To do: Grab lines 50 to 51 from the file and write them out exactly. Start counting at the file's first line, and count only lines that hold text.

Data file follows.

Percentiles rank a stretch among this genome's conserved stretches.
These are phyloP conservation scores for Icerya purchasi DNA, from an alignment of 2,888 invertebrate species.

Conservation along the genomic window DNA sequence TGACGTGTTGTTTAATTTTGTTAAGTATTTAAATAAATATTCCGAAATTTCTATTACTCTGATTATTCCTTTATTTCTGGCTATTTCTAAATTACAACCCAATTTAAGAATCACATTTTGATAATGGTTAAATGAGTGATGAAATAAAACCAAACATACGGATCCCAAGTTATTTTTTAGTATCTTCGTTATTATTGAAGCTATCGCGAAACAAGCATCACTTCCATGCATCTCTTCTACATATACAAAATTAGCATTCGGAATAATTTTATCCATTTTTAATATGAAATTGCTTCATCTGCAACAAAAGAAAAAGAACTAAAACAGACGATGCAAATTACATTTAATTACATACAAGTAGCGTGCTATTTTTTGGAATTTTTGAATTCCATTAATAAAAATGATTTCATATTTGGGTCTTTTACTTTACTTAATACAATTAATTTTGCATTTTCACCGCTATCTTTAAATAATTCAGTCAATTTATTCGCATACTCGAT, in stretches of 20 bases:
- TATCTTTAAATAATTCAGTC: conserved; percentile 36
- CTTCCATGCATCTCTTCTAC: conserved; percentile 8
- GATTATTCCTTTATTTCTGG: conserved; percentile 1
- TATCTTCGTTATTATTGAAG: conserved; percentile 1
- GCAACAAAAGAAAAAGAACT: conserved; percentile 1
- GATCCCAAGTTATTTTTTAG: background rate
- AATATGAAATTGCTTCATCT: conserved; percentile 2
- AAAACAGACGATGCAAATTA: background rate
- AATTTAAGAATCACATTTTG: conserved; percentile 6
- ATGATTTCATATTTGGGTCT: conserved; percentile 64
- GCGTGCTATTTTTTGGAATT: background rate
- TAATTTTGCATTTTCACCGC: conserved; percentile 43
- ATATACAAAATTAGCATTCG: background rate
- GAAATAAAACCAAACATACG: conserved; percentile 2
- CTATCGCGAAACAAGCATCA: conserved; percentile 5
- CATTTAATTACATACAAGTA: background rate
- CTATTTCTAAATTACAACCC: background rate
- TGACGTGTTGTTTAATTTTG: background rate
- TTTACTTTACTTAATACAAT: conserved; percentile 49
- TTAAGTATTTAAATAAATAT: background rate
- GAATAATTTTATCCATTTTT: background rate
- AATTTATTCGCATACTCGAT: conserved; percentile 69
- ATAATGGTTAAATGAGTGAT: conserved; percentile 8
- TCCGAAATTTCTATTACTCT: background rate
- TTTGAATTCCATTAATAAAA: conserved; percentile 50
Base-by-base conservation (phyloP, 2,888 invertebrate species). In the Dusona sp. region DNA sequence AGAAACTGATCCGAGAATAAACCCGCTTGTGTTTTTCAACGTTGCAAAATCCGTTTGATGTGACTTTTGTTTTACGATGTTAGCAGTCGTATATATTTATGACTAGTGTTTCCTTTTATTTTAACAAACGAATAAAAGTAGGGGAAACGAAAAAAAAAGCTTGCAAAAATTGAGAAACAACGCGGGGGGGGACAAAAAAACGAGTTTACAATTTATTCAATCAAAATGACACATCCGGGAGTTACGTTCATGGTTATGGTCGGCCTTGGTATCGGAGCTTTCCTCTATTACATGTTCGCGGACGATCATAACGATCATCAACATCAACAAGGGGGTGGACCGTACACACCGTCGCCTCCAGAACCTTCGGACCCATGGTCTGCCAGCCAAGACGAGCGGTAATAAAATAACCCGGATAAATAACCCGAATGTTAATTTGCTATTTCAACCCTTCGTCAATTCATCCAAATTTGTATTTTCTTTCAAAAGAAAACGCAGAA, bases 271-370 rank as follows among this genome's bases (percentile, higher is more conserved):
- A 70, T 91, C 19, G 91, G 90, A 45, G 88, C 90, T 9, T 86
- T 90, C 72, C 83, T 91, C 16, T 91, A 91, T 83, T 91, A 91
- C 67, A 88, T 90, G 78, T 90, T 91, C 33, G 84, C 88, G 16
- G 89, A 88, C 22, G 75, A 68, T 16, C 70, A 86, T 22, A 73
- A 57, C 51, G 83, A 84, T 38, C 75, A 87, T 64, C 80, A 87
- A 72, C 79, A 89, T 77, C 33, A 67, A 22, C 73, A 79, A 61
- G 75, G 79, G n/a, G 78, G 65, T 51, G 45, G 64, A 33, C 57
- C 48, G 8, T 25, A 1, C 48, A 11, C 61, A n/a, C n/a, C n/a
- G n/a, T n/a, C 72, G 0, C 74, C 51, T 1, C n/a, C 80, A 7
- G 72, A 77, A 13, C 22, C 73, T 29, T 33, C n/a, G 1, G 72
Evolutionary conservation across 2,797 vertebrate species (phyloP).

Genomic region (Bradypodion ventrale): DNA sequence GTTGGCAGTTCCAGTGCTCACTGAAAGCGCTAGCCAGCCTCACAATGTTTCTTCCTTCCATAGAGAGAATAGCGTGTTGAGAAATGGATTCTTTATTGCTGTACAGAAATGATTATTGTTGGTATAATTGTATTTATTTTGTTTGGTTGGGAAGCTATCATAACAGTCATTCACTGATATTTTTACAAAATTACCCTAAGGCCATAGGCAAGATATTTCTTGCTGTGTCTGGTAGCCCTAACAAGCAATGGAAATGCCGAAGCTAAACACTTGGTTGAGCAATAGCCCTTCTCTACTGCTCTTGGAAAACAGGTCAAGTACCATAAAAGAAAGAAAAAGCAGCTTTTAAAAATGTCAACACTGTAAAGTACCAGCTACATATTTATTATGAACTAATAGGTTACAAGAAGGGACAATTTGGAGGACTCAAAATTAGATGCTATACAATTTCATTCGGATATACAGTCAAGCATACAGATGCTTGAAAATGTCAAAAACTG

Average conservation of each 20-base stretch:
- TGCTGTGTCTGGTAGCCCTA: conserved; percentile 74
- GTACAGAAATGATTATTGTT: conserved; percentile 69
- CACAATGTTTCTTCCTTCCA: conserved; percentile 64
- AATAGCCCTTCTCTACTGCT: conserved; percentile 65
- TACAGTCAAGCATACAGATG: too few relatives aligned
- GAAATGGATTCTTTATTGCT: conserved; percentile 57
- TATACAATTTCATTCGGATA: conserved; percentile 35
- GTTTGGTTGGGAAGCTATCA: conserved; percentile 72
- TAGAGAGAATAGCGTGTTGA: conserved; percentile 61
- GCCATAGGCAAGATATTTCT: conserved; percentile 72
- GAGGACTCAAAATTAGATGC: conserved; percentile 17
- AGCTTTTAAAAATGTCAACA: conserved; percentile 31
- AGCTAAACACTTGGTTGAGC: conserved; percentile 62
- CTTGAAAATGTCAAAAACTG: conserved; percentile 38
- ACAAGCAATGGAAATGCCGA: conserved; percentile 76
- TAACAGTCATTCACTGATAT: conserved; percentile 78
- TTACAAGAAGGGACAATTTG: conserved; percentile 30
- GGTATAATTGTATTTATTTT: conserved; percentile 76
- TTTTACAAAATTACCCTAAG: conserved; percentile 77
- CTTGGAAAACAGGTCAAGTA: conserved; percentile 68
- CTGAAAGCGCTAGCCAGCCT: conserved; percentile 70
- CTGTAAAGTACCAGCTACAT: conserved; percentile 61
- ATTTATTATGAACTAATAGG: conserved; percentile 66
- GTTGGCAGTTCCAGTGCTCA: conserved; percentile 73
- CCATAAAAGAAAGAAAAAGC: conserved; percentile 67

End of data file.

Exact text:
- GTTTGGTTGGGAAGCTATCA: conserved; percentile 72
- TAGAGAGAATAGCGTGTTGA: conserved; percentile 61